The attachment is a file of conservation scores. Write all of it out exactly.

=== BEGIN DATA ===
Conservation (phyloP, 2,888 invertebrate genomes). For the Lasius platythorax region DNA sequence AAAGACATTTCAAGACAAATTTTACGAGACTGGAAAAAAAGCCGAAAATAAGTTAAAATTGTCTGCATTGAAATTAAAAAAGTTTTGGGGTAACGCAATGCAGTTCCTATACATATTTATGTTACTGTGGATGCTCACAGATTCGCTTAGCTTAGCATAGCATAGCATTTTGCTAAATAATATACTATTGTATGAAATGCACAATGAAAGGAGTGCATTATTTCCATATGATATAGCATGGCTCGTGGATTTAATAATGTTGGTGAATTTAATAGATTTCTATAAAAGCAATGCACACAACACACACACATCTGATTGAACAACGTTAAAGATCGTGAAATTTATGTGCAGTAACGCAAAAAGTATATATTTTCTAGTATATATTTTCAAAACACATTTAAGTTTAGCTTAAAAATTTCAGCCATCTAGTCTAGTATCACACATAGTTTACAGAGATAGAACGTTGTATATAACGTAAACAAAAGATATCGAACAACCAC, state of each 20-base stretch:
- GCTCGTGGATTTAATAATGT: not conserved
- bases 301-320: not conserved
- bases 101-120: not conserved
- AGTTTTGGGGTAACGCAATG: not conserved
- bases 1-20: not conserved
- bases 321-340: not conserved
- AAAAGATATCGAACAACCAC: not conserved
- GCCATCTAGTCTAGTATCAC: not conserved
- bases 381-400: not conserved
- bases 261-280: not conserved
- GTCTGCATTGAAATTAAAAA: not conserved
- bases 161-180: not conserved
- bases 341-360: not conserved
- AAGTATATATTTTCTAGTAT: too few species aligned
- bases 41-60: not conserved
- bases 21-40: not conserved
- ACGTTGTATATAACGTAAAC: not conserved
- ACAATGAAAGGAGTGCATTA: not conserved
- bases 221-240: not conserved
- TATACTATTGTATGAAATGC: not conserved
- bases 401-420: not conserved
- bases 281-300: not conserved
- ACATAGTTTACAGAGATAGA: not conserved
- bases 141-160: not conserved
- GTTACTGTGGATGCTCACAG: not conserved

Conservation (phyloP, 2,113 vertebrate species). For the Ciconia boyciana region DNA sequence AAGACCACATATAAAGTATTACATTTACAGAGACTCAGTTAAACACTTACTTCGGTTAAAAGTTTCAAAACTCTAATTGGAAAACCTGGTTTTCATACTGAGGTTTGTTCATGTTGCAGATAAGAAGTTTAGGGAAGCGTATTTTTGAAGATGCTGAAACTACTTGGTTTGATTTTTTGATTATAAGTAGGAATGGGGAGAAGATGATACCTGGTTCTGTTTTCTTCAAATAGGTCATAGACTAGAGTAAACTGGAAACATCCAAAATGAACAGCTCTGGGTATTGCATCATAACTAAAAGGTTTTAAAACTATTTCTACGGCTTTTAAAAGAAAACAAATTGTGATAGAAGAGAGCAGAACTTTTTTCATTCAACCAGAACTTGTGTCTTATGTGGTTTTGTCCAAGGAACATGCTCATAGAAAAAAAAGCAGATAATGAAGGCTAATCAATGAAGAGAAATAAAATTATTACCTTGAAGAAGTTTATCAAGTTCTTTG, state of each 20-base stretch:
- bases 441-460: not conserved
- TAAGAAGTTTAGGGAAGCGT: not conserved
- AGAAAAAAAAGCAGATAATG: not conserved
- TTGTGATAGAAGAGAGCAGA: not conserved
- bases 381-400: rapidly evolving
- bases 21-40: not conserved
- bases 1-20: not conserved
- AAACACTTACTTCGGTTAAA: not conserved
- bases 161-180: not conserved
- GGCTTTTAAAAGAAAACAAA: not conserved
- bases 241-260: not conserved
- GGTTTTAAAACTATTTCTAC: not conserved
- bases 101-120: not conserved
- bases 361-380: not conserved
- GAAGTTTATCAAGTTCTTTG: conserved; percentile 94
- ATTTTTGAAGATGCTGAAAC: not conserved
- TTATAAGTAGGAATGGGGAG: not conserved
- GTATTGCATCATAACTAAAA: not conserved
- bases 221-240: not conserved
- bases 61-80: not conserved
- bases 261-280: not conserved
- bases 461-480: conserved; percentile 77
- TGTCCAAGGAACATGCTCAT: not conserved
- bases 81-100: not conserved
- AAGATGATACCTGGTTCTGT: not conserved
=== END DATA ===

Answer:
Conservation (phyloP, 2,888 invertebrate genomes). For the Lasius platythorax region DNA sequence AAAGACATTTCAAGACAAATTTTACGAGACTGGAAAAAAAGCCGAAAATAAGTTAAAATTGTCTGCATTGAAATTAAAAAAGTTTTGGGGTAACGCAATGCAGTTCCTATACATATTTATGTTACTGTGGATGCTCACAGATTCGCTTAGCTTAGCATAGCATAGCATTTTGCTAAATAATATACTATTGTATGAAATGCACAATGAAAGGAGTGCATTATTTCCATATGATATAGCATGGCTCGTGGATTTAATAATGTTGGTGAATTTAATAGATTTCTATAAAAGCAATGCACACAACACACACACATCTGATTGAACAACGTTAAAGATCGTGAAATTTATGTGCAGTAACGCAAAAAGTATATATTTTCTAGTATATATTTTCAAAACACATTTAAGTTTAGCTTAAAAATTTCAGCCATCTAGTCTAGTATCACACATAGTTTACAGAGATAGAACGTTGTATATAACGTAAACAAAAGATATCGAACAACCAC, state of each 20-base stretch:
- GCTCGTGGATTTAATAATGT: not conserved
- bases 301-320: not conserved
- bases 101-120: not conserved
- AGTTTTGGGGTAACGCAATG: not conserved
- bases 1-20: not conserved
- bases 321-340: not conserved
- AAAAGATATCGAACAACCAC: not conserved
- GCCATCTAGTCTAGTATCAC: not conserved
- bases 381-400: not conserved
- bases 261-280: not conserved
- GTCTGCATTGAAATTAAAAA: not conserved
- bases 161-180: not conserved
- bases 341-360: not conserved
- AAGTATATATTTTCTAGTAT: too few species aligned
- bases 41-60: not conserved
- bases 21-40: not conserved
- ACGTTGTATATAACGTAAAC: not conserved
- ACAATGAAAGGAGTGCATTA: not conserved
- bases 221-240: not conserved
- TATACTATTGTATGAAATGC: not conserved
- bases 401-420: not conserved
- bases 281-300: not conserved
- ACATAGTTTACAGAGATAGA: not conserved
- bases 141-160: not conserved
- GTTACTGTGGATGCTCACAG: not conserved

Conservation (phyloP, 2,113 vertebrate species). For the Ciconia boyciana region DNA sequence AAGACCACATATAAAGTATTACATTTACAGAGACTCAGTTAAACACTTACTTCGGTTAAAAGTTTCAAAACTCTAATTGGAAAACCTGGTTTTCATACTGAGGTTTGTTCATGTTGCAGATAAGAAGTTTAGGGAAGCGTATTTTTGAAGATGCTGAAACTACTTGGTTTGATTTTTTGATTATAAGTAGGAATGGGGAGAAGATGATACCTGGTTCTGTTTTCTTCAAATAGGTCATAGACTAGAGTAAACTGGAAACATCCAAAATGAACAGCTCTGGGTATTGCATCATAACTAAAAGGTTTTAAAACTATTTCTACGGCTTTTAAAAGAAAACAAATTGTGATAGAAGAGAGCAGAACTTTTTTCATTCAACCAGAACTTGTGTCTTATGTGGTTTTGTCCAAGGAACATGCTCATAGAAAAAAAAGCAGATAATGAAGGCTAATCAATGAAGAGAAATAAAATTATTACCTTGAAGAAGTTTATCAAGTTCTTTG, state of each 20-base stretch:
- bases 441-460: not conserved
- TAAGAAGTTTAGGGAAGCGT: not conserved
- AGAAAAAAAAGCAGATAATG: not conserved
- TTGTGATAGAAGAGAGCAGA: not conserved
- bases 381-400: rapidly evolving
- bases 21-40: not conserved
- bases 1-20: not conserved
- AAACACTTACTTCGGTTAAA: not conserved
- bases 161-180: not conserved
- GGCTTTTAAAAGAAAACAAA: not conserved
- bases 241-260: not conserved
- GGTTTTAAAACTATTTCTAC: not conserved
- bases 101-120: not conserved
- bases 361-380: not conserved
- GAAGTTTATCAAGTTCTTTG: conserved; percentile 94
- ATTTTTGAAGATGCTGAAAC: not conserved
- TTATAAGTAGGAATGGGGAG: not conserved
- GTATTGCATCATAACTAAAA: not conserved
- bases 221-240: not conserved
- bases 61-80: not conserved
- bases 261-280: not conserved
- bases 461-480: conserved; percentile 77
- TGTCCAAGGAACATGCTCAT: not conserved
- bases 81-100: not conserved
- AAGATGATACCTGGTTCTGT: not conserved